Urea denaturation assay
Fifteen microliters of 10% (wt/vol) brain homogenate was mixed with 60 μL of various urea/0.25% (vol/vol) Triton X-100 solution containing 25mM Tris, pH 7.5 to obtain final urea concentrations between 0 and 6 M. Samples then were incubated at 70°C for 3 h with shaking at 750 r.p.m. Next, 50 μL of 50 mM Mops (pH 7.0) containing 330 mM NaCl, 1% (vol/vol) Triton X-100, 5 mM CaCl2 and 125 μg/mL proteinase K was added, samples were incubated at 37°C for 60 min, with shaking at 750 r.p.m. PK reactions were quenched with the addition of 5mM PMSF. Then 100 μL of 4X SDS sample buffer was added, and samples were boiled for 10 min at 95°C. SDS-PAGE and western blotting were performed as described previously  using mAb 27/33. Western blots were quantified using Image Studio Lite (LI-COR Biosciences).
Seventy-five microliters of 10% (wt/vol) brain homogenate was added to 25 μL of PBS, 2% (vol/vol) Triton X-100 containing 40 μg/mL proteinase K, and samples were shaken at 750 r.p.m. for 30 min at 37°C. After incubation, 10 μL of 100 mM PMSF (in 100% EtOH) was added, and the sample was vortexed and incubated at room temperature for 10 min. Next, samples were diluted with 895 μL PBS, 0.5% (vol/vol) Triton X-100 and were centrifuged at 100,000 × g for 60 min at 4°C, and supernatants were discarded. Pellets then were resuspended in 10 μL of 10X glycoprotein denaturation buffer, subjected to three 30-s bursts of sonication, and boiled at 95°C for 10 min. Samples then were diluted with 80 μL water, and sonication and boiling were repeated. Next, samples were cooled to room temperature, and 13 μL each of 10X G7 reaction buffer and 10% (vol/vol) Nonidet P-40 and 5 μL of peptide:N-glycosidase F (PNGase F) were added to each sample. Samples were shaken at 250 r.p.m. overnight at 37°C. Reactions were stopped by the addition of 50 μL of 4X SDS sample buffer and boiling at 95°C for 10 min. SDS-PAGE and western blotting were performed as described previously  using mAb 27/33. Western blots were quantified using Image Studio Lite (LI-COR Biosciences) and represented as glycoform ratios. Differences in glycoform ratios were determined by performing one-way ANOVA test for each glycoform species and post-hoc analyzed with Tukey’s range test to correct for multiple testing.
S1 Fig. Generation of prion-infected CAD5 cell lines.
Western blot showing the formation of PK-resistant PrPSc in lysates from uninfected CAD5 cells and cells infected with the brain homogenate from terminally-ill mice from the indicated drug treatment group. Each sample represents an individual cell line, so there are three different cell lines (infected with brain homogenate from three different mice) for each experimental condition Samples were treated with 20 μg/mL PK for 1 hr at 37°C, where indicated (+).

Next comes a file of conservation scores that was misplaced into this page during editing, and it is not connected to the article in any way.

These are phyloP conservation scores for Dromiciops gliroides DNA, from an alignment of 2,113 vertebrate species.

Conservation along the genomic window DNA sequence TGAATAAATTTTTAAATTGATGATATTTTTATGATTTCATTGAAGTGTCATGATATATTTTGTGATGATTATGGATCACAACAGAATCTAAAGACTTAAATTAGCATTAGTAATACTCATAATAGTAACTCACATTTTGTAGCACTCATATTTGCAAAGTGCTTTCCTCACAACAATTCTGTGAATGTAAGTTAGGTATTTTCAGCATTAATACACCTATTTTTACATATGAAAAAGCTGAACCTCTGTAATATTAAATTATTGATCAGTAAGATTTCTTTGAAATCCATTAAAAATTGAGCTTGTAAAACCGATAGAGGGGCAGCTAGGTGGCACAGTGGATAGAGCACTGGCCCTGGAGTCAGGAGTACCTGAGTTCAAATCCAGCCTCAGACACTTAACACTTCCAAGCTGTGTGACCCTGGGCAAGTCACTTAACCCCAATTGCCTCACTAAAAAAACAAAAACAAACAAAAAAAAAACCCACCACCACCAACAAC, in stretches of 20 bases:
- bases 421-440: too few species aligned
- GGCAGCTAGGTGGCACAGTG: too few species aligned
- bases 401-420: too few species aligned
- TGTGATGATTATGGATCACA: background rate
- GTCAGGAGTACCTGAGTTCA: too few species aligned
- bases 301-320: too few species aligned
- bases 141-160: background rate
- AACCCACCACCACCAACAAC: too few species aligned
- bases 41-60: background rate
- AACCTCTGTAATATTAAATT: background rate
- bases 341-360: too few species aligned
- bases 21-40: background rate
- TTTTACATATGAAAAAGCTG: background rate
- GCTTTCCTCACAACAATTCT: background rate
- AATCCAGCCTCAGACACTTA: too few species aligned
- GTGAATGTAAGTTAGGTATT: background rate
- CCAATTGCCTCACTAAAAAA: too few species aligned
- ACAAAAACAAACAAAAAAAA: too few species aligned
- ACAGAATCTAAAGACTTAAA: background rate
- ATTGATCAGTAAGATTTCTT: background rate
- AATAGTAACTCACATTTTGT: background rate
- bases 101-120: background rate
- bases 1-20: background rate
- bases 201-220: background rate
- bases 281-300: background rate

S2 Fig. Histopathology of brains harvested at various time points post-inoculation.
Representative microscopic images of brain sections of RML-inoculated mice subjected to immunohistochemistry (IHC) with anti-PrP mAb 27/33 harvested at the indicated time point post-inoculation for each specified drug-treated or untreated control group. Scale bar = 200 μm.
S3 Fig. Proteinase K digestion of control- and experimentally-infected mouse brains.
Western blots showing PrPSc in brain homogenates from various groups of RML-inoculated or uninfected mice harvested at specific time points, as indicated. Brain homogenate aliquots were treated with 64 μg/mL PK for 1 hr at 37°C, except where indicated (-PK). The brain of the age-matched, uninfected mouse was harvested at 14 months of age. Asterisks (*) indicate endpoint mice that showed significant clinical signs of infection.
S1 Table. RML inoculations of drug-treated mice.
Mice were inoculated with a 10–1 dilution of 10% RML brain homogenate (or a diluent control) and fed diets containing regular chow (Untreated), IND24, Anle138b, or a combination of IND24 and Anle138b. IP = incubation period until appearance of clinical symptoms. SEM = Standard error of the mean. n/n0 = number of animals with clinical symptoms/ total number of animals in the group.
S2 Table. Combination-treated BH inoculations of drug-treated mice.
Mice were inoculated with a 10–1 dilution of 10% brain homogenate from a mouse inoculated originally with RML and treated with a combination of IND24 and Anle138b. Mice were fed diets containing regular chow (Untreated), IND24, Anle138b, or a combination of IND24 and Anle138b. IP = incubation period until appearance of clinical symptoms. SEM = Standard error of the mean. n/n0 = number of animals with clinical symptoms/ total number of animals in the group.
We thank Kurt Giles and Stanley Prusiner for helpful advice about compound synthesis and cell-based drug-resistance assays.